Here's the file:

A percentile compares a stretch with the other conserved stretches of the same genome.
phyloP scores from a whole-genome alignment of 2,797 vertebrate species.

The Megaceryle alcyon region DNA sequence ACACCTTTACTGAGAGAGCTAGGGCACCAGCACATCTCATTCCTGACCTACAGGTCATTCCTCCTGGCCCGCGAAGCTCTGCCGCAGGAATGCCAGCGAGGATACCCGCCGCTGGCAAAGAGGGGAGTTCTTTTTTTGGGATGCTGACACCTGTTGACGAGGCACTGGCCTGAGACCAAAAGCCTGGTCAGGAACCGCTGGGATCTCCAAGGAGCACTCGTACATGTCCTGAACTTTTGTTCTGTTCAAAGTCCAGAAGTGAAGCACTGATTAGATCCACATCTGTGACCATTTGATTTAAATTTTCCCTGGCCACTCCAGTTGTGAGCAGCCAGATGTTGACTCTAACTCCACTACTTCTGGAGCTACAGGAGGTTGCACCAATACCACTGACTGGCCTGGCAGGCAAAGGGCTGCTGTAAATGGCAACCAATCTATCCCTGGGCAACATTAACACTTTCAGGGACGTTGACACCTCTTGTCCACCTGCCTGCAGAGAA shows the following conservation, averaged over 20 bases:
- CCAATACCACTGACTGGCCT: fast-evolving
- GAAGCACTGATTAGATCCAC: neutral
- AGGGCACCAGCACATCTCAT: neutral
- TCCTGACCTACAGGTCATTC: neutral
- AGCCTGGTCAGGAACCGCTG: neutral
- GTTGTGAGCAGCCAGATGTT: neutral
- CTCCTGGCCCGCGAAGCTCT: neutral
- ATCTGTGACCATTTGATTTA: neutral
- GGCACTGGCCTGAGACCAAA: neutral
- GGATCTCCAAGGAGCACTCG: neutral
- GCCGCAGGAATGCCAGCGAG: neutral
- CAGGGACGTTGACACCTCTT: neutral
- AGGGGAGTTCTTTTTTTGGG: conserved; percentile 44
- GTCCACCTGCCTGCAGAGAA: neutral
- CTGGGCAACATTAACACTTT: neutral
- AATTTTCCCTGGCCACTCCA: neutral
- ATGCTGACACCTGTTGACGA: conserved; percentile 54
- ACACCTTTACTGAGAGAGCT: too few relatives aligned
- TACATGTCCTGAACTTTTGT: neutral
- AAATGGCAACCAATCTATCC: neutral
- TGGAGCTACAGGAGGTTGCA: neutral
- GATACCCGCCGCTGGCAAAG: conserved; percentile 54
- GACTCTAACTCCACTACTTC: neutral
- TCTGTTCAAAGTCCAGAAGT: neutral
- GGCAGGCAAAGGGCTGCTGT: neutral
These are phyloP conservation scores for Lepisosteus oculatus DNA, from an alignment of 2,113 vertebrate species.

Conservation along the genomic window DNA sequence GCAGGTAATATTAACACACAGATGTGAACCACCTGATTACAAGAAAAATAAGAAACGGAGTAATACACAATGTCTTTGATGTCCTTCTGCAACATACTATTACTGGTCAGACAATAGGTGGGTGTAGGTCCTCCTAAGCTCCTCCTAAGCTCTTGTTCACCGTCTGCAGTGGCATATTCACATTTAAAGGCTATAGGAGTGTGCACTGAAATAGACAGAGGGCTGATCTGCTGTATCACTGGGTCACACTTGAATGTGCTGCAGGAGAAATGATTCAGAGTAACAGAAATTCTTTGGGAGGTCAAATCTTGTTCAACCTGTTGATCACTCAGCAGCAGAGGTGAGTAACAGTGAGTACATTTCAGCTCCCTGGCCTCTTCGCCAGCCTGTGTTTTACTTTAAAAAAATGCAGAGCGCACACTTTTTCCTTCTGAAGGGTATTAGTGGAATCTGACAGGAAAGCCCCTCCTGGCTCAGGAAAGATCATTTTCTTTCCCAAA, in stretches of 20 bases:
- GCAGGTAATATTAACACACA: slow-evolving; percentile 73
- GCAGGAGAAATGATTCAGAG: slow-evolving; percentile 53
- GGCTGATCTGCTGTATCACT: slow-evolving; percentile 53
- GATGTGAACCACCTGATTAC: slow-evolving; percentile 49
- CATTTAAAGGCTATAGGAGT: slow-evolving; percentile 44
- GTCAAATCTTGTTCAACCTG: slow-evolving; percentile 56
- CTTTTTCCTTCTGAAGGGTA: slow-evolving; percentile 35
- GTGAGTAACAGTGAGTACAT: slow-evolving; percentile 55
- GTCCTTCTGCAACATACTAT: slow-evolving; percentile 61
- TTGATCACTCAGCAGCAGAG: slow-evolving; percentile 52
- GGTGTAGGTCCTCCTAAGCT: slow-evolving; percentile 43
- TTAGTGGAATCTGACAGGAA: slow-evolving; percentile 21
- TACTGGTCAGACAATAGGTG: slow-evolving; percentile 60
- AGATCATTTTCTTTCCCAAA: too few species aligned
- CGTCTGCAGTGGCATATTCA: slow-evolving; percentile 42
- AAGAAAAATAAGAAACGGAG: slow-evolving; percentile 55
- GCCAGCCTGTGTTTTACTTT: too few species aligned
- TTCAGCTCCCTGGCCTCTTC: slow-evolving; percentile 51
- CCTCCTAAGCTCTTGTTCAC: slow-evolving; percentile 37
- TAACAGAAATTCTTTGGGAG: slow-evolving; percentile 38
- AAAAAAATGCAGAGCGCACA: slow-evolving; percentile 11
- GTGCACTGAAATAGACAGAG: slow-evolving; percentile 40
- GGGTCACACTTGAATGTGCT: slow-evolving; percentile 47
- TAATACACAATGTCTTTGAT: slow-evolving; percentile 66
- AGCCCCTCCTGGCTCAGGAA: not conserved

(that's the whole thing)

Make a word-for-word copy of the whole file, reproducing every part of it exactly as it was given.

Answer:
A percentile compares a stretch with the other conserved stretches of the same genome.
phyloP scores from a whole-genome alignment of 2,797 vertebrate species.

The Megaceryle alcyon region DNA sequence ACACCTTTACTGAGAGAGCTAGGGCACCAGCACATCTCATTCCTGACCTACAGGTCATTCCTCCTGGCCCGCGAAGCTCTGCCGCAGGAATGCCAGCGAGGATACCCGCCGCTGGCAAAGAGGGGAGTTCTTTTTTTGGGATGCTGACACCTGTTGACGAGGCACTGGCCTGAGACCAAAAGCCTGGTCAGGAACCGCTGGGATCTCCAAGGAGCACTCGTACATGTCCTGAACTTTTGTTCTGTTCAAAGTCCAGAAGTGAAGCACTGATTAGATCCACATCTGTGACCATTTGATTTAAATTTTCCCTGGCCACTCCAGTTGTGAGCAGCCAGATGTTGACTCTAACTCCACTACTTCTGGAGCTACAGGAGGTTGCACCAATACCACTGACTGGCCTGGCAGGCAAAGGGCTGCTGTAAATGGCAACCAATCTATCCCTGGGCAACATTAACACTTTCAGGGACGTTGACACCTCTTGTCCACCTGCCTGCAGAGAA shows the following conservation, averaged over 20 bases:
- CCAATACCACTGACTGGCCT: fast-evolving
- GAAGCACTGATTAGATCCAC: neutral
- AGGGCACCAGCACATCTCAT: neutral
- TCCTGACCTACAGGTCATTC: neutral
- AGCCTGGTCAGGAACCGCTG: neutral
- GTTGTGAGCAGCCAGATGTT: neutral
- CTCCTGGCCCGCGAAGCTCT: neutral
- ATCTGTGACCATTTGATTTA: neutral
- GGCACTGGCCTGAGACCAAA: neutral
- GGATCTCCAAGGAGCACTCG: neutral
- GCCGCAGGAATGCCAGCGAG: neutral
- CAGGGACGTTGACACCTCTT: neutral
- AGGGGAGTTCTTTTTTTGGG: conserved; percentile 44
- GTCCACCTGCCTGCAGAGAA: neutral
- CTGGGCAACATTAACACTTT: neutral
- AATTTTCCCTGGCCACTCCA: neutral
- ATGCTGACACCTGTTGACGA: conserved; percentile 54
- ACACCTTTACTGAGAGAGCT: too few relatives aligned
- TACATGTCCTGAACTTTTGT: neutral
- AAATGGCAACCAATCTATCC: neutral
- TGGAGCTACAGGAGGTTGCA: neutral
- GATACCCGCCGCTGGCAAAG: conserved; percentile 54
- GACTCTAACTCCACTACTTC: neutral
- TCTGTTCAAAGTCCAGAAGT: neutral
- GGCAGGCAAAGGGCTGCTGT: neutral
These are phyloP conservation scores for Lepisosteus oculatus DNA, from an alignment of 2,113 vertebrate species.

Conservation along the genomic window DNA sequence GCAGGTAATATTAACACACAGATGTGAACCACCTGATTACAAGAAAAATAAGAAACGGAGTAATACACAATGTCTTTGATGTCCTTCTGCAACATACTATTACTGGTCAGACAATAGGTGGGTGTAGGTCCTCCTAAGCTCCTCCTAAGCTCTTGTTCACCGTCTGCAGTGGCATATTCACATTTAAAGGCTATAGGAGTGTGCACTGAAATAGACAGAGGGCTGATCTGCTGTATCACTGGGTCACACTTGAATGTGCTGCAGGAGAAATGATTCAGAGTAACAGAAATTCTTTGGGAGGTCAAATCTTGTTCAACCTGTTGATCACTCAGCAGCAGAGGTGAGTAACAGTGAGTACATTTCAGCTCCCTGGCCTCTTCGCCAGCCTGTGTTTTACTTTAAAAAAATGCAGAGCGCACACTTTTTCCTTCTGAAGGGTATTAGTGGAATCTGACAGGAAAGCCCCTCCTGGCTCAGGAAAGATCATTTTCTTTCCCAAA, in stretches of 20 bases:
- GCAGGTAATATTAACACACA: slow-evolving; percentile 73
- GCAGGAGAAATGATTCAGAG: slow-evolving; percentile 53
- GGCTGATCTGCTGTATCACT: slow-evolving; percentile 53
- GATGTGAACCACCTGATTAC: slow-evolving; percentile 49
- CATTTAAAGGCTATAGGAGT: slow-evolving; percentile 44
- GTCAAATCTTGTTCAACCTG: slow-evolving; percentile 56
- CTTTTTCCTTCTGAAGGGTA: slow-evolving; percentile 35
- GTGAGTAACAGTGAGTACAT: slow-evolving; percentile 55
- GTCCTTCTGCAACATACTAT: slow-evolving; percentile 61
- TTGATCACTCAGCAGCAGAG: slow-evolving; percentile 52
- GGTGTAGGTCCTCCTAAGCT: slow-evolving; percentile 43
- TTAGTGGAATCTGACAGGAA: slow-evolving; percentile 21
- TACTGGTCAGACAATAGGTG: slow-evolving; percentile 60
- AGATCATTTTCTTTCCCAAA: too few species aligned
- CGTCTGCAGTGGCATATTCA: slow-evolving; percentile 42
- AAGAAAAATAAGAAACGGAG: slow-evolving; percentile 55
- GCCAGCCTGTGTTTTACTTT: too few species aligned
- TTCAGCTCCCTGGCCTCTTC: slow-evolving; percentile 51
- CCTCCTAAGCTCTTGTTCAC: slow-evolving; percentile 37
- TAACAGAAATTCTTTGGGAG: slow-evolving; percentile 38
- AAAAAAATGCAGAGCGCACA: slow-evolving; percentile 11
- GTGCACTGAAATAGACAGAG: slow-evolving; percentile 40
- GGGTCACACTTGAATGTGCT: slow-evolving; percentile 47
- TAATACACAATGTCTTTGAT: slow-evolving; percentile 66
- AGCCCCTCCTGGCTCAGGAA: not conserved